BigWoods Management Deer
Promise not to laugh? I am in my early forties, have hunted since I could carry a gun and follow behind my father, stepping in his snow tracks, and up until this last January I had never shot a native whitetail.
A friend of mine, Jim Schaefer, arranged a doe management hunt for us at the 7,200-acre BigWoods on the Trinity River near Tennessee Colony.
If you have never had the privilege of hunting a river bottom area that is pristine and steps you back in time, you owe it to yourself to hunt at BigWoods at least once in your life.
Jim and I were the first ones dropped off at our blind, and I nervously followed all of Jim's experienced advice. The legal time came and passed, and the first hour passed with nothing more eventful than being buzzed by two sparrows. Then behind us a 10-point buck slowly emerged from the woods. He didn't get that big by being stupid! He knew something was up, but when we didn't give ourselves away, he crossed the clearing like a king entering his courtroom. Jim blew several times on a fawn bleat call. Another half hour passed, and seemingly out of no where four does came out into the same clearing. Unfortunately, Jim couldn't get a clear shot, but knowing it was my first told me, "If you get a clear shot, take her."
I pulled the rifle up into position, placed the cross hairs on a doe's shoulder. When the gun went off the doe bounded off, and I thought for sure I had missed. Jim's experience kicked in and he told me we needed to sit and wait about 20-30 minutes before we looked for her. Suddenly out of nowhere, right down the middle of the road came a bachelor group of bucks! There were nine in all, with three being 10-pointers. They fed and casually grazed their way towards us for about 10 minutes, and then gradually melted back into the BigWoods. After what seemed like an eternity, Jim said those magic words all first-time shooters long to hear: "Let's go get your deer."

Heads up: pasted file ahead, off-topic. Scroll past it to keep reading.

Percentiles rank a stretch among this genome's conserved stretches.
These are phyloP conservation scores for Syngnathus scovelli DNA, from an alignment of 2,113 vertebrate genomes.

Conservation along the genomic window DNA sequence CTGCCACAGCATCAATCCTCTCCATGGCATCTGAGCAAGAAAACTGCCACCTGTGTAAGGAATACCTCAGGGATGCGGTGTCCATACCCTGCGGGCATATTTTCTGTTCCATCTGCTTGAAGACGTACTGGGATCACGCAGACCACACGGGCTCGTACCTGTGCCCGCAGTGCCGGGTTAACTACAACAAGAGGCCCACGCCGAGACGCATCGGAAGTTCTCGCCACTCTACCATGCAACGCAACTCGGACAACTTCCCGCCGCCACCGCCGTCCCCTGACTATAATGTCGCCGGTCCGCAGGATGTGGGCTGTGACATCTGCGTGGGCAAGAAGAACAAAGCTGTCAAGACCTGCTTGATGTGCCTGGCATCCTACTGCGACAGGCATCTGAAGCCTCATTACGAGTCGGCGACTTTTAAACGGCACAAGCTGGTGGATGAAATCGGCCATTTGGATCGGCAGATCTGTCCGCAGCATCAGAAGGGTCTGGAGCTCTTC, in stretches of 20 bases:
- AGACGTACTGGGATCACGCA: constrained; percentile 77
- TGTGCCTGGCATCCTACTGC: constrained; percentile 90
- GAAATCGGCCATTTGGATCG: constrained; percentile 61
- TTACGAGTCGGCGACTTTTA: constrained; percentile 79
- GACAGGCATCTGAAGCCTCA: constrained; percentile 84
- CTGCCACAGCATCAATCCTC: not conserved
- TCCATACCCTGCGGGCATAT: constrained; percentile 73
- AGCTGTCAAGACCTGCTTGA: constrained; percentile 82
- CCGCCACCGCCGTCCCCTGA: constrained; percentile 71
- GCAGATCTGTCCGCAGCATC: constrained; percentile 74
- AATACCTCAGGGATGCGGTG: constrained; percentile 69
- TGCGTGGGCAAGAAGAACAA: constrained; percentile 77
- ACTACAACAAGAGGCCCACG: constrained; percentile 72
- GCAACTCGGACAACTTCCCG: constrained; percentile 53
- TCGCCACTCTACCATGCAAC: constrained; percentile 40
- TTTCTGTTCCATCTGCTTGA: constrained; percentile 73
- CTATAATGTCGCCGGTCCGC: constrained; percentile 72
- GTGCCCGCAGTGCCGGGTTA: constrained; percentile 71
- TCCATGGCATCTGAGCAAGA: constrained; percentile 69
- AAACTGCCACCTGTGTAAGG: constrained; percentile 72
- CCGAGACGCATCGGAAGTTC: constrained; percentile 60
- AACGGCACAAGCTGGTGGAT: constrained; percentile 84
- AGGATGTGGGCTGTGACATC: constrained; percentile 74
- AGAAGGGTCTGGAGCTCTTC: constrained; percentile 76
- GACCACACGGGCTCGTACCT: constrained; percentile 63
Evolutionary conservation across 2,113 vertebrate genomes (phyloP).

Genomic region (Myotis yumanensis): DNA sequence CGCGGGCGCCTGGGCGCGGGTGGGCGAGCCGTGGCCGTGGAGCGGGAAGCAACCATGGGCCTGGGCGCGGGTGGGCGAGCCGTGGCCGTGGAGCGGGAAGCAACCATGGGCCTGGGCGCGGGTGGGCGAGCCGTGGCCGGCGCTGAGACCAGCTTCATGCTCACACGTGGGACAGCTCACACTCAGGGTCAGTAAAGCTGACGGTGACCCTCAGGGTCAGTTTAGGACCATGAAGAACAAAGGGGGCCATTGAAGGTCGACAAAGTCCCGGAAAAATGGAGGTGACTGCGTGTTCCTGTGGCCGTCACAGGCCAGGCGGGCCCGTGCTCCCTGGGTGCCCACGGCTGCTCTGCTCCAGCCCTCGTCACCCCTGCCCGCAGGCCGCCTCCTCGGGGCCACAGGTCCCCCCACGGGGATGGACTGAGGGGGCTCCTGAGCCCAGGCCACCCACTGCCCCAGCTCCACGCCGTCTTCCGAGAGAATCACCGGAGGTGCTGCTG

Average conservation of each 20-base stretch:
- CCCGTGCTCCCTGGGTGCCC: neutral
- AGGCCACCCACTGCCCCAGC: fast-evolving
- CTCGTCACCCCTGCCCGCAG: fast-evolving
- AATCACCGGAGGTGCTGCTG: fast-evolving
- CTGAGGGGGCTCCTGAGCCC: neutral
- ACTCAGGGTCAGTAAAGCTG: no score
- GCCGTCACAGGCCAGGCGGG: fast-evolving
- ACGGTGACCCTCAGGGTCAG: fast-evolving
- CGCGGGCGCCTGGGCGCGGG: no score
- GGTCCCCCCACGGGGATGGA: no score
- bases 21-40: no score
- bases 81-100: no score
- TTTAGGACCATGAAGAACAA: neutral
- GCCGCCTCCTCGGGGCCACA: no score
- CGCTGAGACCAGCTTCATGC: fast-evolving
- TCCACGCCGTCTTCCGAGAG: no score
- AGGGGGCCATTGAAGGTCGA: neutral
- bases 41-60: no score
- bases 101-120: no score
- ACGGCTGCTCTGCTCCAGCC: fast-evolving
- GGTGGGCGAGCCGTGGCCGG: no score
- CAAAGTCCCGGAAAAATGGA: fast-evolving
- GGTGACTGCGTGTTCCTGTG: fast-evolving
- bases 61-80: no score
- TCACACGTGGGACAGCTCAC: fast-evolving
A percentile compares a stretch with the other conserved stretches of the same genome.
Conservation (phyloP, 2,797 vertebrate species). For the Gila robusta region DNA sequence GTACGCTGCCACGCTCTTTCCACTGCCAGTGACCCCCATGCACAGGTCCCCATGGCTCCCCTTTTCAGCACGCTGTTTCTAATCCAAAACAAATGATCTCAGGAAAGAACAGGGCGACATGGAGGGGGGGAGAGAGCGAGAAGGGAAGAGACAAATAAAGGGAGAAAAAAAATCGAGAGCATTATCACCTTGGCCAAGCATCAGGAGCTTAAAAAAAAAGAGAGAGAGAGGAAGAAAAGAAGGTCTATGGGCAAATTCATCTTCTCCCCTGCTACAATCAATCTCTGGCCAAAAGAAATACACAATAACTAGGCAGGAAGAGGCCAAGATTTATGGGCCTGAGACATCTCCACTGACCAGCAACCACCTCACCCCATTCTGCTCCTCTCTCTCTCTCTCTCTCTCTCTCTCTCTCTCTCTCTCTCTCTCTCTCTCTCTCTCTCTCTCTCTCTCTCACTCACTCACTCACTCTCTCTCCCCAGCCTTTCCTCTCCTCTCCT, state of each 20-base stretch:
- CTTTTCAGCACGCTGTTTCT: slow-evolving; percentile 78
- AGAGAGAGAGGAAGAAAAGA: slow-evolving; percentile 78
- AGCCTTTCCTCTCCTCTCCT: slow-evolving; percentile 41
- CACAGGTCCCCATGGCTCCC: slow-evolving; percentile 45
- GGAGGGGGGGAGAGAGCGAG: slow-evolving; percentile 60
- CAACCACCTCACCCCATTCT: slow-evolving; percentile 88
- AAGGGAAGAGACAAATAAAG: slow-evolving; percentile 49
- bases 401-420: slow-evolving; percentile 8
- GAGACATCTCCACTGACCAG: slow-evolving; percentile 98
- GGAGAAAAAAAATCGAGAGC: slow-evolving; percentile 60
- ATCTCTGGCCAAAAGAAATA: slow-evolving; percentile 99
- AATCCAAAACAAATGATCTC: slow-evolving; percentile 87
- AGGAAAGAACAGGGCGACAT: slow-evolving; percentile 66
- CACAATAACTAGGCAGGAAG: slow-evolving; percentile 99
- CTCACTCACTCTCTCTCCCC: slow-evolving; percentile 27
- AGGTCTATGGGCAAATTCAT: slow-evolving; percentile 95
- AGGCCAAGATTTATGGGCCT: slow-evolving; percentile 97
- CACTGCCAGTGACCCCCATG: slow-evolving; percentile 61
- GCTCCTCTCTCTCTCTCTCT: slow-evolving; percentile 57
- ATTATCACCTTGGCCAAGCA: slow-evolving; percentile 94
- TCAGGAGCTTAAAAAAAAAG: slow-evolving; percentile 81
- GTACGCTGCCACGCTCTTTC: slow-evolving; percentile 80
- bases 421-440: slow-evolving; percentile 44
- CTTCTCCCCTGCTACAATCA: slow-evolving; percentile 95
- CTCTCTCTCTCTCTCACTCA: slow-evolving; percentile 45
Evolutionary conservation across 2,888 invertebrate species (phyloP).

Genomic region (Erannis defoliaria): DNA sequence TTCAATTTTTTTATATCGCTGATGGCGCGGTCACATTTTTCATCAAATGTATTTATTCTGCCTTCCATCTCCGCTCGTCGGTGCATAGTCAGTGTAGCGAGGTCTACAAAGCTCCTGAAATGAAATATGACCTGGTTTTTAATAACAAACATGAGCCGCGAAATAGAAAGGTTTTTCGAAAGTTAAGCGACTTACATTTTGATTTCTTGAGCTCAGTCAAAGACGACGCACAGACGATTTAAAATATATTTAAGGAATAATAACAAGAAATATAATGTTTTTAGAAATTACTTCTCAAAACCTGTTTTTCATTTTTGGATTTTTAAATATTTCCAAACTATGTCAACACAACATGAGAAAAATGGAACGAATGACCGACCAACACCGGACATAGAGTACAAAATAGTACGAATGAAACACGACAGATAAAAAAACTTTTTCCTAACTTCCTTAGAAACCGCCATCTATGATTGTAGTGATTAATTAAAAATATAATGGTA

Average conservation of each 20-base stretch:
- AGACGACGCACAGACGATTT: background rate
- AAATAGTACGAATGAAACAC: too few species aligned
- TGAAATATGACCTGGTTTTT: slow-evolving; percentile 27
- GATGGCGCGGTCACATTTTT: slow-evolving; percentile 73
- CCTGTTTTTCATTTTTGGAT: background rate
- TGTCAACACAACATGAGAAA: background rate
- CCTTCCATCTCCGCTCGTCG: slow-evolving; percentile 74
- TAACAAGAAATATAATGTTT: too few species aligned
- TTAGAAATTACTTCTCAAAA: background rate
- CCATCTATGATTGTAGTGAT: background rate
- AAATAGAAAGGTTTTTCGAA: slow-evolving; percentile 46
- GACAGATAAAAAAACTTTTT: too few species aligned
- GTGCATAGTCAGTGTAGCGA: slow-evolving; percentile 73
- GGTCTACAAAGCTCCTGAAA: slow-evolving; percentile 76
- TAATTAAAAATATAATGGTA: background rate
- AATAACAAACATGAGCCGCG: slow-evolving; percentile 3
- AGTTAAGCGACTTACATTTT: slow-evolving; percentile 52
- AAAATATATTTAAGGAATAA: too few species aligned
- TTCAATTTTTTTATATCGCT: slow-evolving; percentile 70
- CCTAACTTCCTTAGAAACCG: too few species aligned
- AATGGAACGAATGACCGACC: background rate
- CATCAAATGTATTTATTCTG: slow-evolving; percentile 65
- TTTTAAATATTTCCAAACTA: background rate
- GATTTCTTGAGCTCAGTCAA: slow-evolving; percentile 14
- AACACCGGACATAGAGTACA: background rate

Being the safety conscious Hunter Education Instructors we are, we unloaded our rifles and began that long 25-foot climb to the ground. Jim got to the ground first and suddenly froze, telling me to do the same. he was off balance, and when he moved to reload and get into position, the doe saw him and ran back into the woods. We walked in silence down the cathedral made by sunlight coming through the trees. We hadn't walked 50 yards when three more does walked out. Jim and I got down and he raised his rifle but once again he just couldn't get the clean shot he was looking for.
The place where my doe had been standing was unmarred by any blood or sign I had hit her. Jim and I searched for the second eternity of my morning, when I heard him say quietly, "There she is." I wanted to run up to see her, but Jim said to slow down in case she got up.
When we were standing over her, the back slapping and hand shaking began in full force. Jim pulled out a carry strap from his backpack, and then the long drag back to the road began.
The afternoon, Bob MacFarlane, the owner, personally took me on a tour/hog hunt around the property. he treated me like an old friend, particularly when it came to chewing me out for missing an easy shot on my first hog! I redeemed myself later when I killed two small hogs on the run with one shot.
Unfortunately, Jan. 27 was the last day to hunt rifle deer on the property, but I did see quite a few hogs 40-50. The BigWoods (903-928-2721).
Omar Cotter 817-274.5489